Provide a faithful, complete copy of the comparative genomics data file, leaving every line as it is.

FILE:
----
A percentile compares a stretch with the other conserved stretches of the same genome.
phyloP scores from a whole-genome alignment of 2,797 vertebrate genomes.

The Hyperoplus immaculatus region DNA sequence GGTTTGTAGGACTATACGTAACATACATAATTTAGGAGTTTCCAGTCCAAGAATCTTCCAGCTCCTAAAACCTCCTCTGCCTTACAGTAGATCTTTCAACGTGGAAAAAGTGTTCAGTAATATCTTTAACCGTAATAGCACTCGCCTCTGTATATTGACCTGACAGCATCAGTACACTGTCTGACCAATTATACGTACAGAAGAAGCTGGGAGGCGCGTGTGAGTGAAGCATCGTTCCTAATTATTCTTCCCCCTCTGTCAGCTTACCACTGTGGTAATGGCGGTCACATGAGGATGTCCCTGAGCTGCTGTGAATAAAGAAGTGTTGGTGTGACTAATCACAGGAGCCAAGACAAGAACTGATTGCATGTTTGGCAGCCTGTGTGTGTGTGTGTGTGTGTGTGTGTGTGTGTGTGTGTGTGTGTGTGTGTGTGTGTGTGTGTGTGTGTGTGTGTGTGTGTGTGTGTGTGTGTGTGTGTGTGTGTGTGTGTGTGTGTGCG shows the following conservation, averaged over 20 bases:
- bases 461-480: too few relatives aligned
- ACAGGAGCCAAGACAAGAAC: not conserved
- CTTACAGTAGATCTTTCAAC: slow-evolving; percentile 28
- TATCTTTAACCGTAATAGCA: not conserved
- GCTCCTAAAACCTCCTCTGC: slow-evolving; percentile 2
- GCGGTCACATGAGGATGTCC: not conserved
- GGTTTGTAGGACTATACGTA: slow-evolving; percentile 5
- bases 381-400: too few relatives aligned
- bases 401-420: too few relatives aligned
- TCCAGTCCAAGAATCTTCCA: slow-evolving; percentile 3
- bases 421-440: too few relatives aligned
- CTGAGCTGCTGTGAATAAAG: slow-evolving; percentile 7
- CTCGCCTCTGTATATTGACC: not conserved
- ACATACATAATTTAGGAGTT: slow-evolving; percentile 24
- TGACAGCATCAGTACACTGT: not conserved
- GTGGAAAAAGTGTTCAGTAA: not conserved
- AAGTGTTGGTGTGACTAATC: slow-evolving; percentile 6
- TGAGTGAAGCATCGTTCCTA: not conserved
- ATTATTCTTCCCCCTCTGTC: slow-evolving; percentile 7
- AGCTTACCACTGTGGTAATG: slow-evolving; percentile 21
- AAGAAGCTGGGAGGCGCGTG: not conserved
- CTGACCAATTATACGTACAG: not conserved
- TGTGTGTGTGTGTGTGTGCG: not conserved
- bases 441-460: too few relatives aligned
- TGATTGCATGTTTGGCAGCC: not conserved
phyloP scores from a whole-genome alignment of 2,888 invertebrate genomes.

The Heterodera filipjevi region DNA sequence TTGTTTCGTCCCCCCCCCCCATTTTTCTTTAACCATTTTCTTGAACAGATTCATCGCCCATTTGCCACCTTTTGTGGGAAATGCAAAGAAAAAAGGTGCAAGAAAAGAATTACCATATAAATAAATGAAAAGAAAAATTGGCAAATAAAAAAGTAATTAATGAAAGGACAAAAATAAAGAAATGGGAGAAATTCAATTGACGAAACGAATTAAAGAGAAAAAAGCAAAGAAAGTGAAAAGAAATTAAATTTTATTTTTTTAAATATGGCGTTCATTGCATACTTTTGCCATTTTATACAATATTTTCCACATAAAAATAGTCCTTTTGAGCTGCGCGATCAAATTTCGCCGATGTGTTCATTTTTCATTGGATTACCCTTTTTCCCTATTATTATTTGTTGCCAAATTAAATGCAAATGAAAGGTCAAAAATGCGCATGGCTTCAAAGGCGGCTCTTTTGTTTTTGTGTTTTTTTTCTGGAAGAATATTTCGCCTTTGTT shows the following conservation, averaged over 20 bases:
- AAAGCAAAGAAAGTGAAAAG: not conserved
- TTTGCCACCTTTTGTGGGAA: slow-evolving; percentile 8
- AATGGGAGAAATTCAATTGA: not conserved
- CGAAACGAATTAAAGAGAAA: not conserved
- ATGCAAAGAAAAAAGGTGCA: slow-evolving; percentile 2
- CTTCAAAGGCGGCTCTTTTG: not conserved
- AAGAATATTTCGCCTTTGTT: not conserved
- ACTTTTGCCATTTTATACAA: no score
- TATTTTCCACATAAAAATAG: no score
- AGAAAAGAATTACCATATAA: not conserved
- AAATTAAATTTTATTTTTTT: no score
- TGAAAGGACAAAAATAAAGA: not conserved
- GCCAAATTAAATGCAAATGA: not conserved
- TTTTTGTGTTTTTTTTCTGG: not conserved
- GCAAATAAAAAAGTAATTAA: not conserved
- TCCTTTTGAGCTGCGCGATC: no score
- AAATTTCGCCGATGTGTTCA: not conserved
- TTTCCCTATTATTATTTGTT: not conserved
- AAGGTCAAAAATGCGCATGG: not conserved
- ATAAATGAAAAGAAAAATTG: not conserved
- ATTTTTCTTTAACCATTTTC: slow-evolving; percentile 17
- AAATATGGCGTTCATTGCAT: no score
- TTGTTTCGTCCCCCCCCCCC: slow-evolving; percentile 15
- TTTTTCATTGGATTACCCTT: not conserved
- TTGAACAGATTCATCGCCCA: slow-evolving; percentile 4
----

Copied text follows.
A percentile compares a stretch with the other conserved stretches of the same genome.
phyloP scores from a whole-genome alignment of 2,797 vertebrate genomes.

The Hyperoplus immaculatus region DNA sequence GGTTTGTAGGACTATACGTAACATACATAATTTAGGAGTTTCCAGTCCAAGAATCTTCCAGCTCCTAAAACCTCCTCTGCCTTACAGTAGATCTTTCAACGTGGAAAAAGTGTTCAGTAATATCTTTAACCGTAATAGCACTCGCCTCTGTATATTGACCTGACAGCATCAGTACACTGTCTGACCAATTATACGTACAGAAGAAGCTGGGAGGCGCGTGTGAGTGAAGCATCGTTCCTAATTATTCTTCCCCCTCTGTCAGCTTACCACTGTGGTAATGGCGGTCACATGAGGATGTCCCTGAGCTGCTGTGAATAAAGAAGTGTTGGTGTGACTAATCACAGGAGCCAAGACAAGAACTGATTGCATGTTTGGCAGCCTGTGTGTGTGTGTGTGTGTGTGTGTGTGTGTGTGTGTGTGTGTGTGTGTGTGTGTGTGTGTGTGTGTGTGTGTGTGTGTGTGTGTGTGTGTGTGTGTGTGTGTGTGTGTGTGTGTGTGCG shows the following conservation, averaged over 20 bases:
- bases 461-480: too few relatives aligned
- ACAGGAGCCAAGACAAGAAC: not conserved
- CTTACAGTAGATCTTTCAAC: slow-evolving; percentile 28
- TATCTTTAACCGTAATAGCA: not conserved
- GCTCCTAAAACCTCCTCTGC: slow-evolving; percentile 2
- GCGGTCACATGAGGATGTCC: not conserved
- GGTTTGTAGGACTATACGTA: slow-evolving; percentile 5
- bases 381-400: too few relatives aligned
- bases 401-420: too few relatives aligned
- TCCAGTCCAAGAATCTTCCA: slow-evolving; percentile 3
- bases 421-440: too few relatives aligned
- CTGAGCTGCTGTGAATAAAG: slow-evolving; percentile 7
- CTCGCCTCTGTATATTGACC: not conserved
- ACATACATAATTTAGGAGTT: slow-evolving; percentile 24
- TGACAGCATCAGTACACTGT: not conserved
- GTGGAAAAAGTGTTCAGTAA: not conserved
- AAGTGTTGGTGTGACTAATC: slow-evolving; percentile 6
- TGAGTGAAGCATCGTTCCTA: not conserved
- ATTATTCTTCCCCCTCTGTC: slow-evolving; percentile 7
- AGCTTACCACTGTGGTAATG: slow-evolving; percentile 21
- AAGAAGCTGGGAGGCGCGTG: not conserved
- CTGACCAATTATACGTACAG: not conserved
- TGTGTGTGTGTGTGTGTGCG: not conserved
- bases 441-460: too few relatives aligned
- TGATTGCATGTTTGGCAGCC: not conserved
phyloP scores from a whole-genome alignment of 2,888 invertebrate genomes.

The Heterodera filipjevi region DNA sequence TTGTTTCGTCCCCCCCCCCCATTTTTCTTTAACCATTTTCTTGAACAGATTCATCGCCCATTTGCCACCTTTTGTGGGAAATGCAAAGAAAAAAGGTGCAAGAAAAGAATTACCATATAAATAAATGAAAAGAAAAATTGGCAAATAAAAAAGTAATTAATGAAAGGACAAAAATAAAGAAATGGGAGAAATTCAATTGACGAAACGAATTAAAGAGAAAAAAGCAAAGAAAGTGAAAAGAAATTAAATTTTATTTTTTTAAATATGGCGTTCATTGCATACTTTTGCCATTTTATACAATATTTTCCACATAAAAATAGTCCTTTTGAGCTGCGCGATCAAATTTCGCCGATGTGTTCATTTTTCATTGGATTACCCTTTTTCCCTATTATTATTTGTTGCCAAATTAAATGCAAATGAAAGGTCAAAAATGCGCATGGCTTCAAAGGCGGCTCTTTTGTTTTTGTGTTTTTTTTCTGGAAGAATATTTCGCCTTTGTT shows the following conservation, averaged over 20 bases:
- AAAGCAAAGAAAGTGAAAAG: not conserved
- TTTGCCACCTTTTGTGGGAA: slow-evolving; percentile 8
- AATGGGAGAAATTCAATTGA: not conserved
- CGAAACGAATTAAAGAGAAA: not conserved
- ATGCAAAGAAAAAAGGTGCA: slow-evolving; percentile 2
- CTTCAAAGGCGGCTCTTTTG: not conserved
- AAGAATATTTCGCCTTTGTT: not conserved
- ACTTTTGCCATTTTATACAA: no score
- TATTTTCCACATAAAAATAG: no score
- AGAAAAGAATTACCATATAA: not conserved
- AAATTAAATTTTATTTTTTT: no score
- TGAAAGGACAAAAATAAAGA: not conserved
- GCCAAATTAAATGCAAATGA: not conserved
- TTTTTGTGTTTTTTTTCTGG: not conserved
- GCAAATAAAAAAGTAATTAA: not conserved
- TCCTTTTGAGCTGCGCGATC: no score
- AAATTTCGCCGATGTGTTCA: not conserved
- TTTCCCTATTATTATTTGTT: not conserved
- AAGGTCAAAAATGCGCATGG: not conserved
- ATAAATGAAAAGAAAAATTG: not conserved
- ATTTTTCTTTAACCATTTTC: slow-evolving; percentile 17
- AAATATGGCGTTCATTGCAT: no score
- TTGTTTCGTCCCCCCCCCCC: slow-evolving; percentile 15
- TTTTTCATTGGATTACCCTT: not conserved
- TTGAACAGATTCATCGCCCA: slow-evolving; percentile 4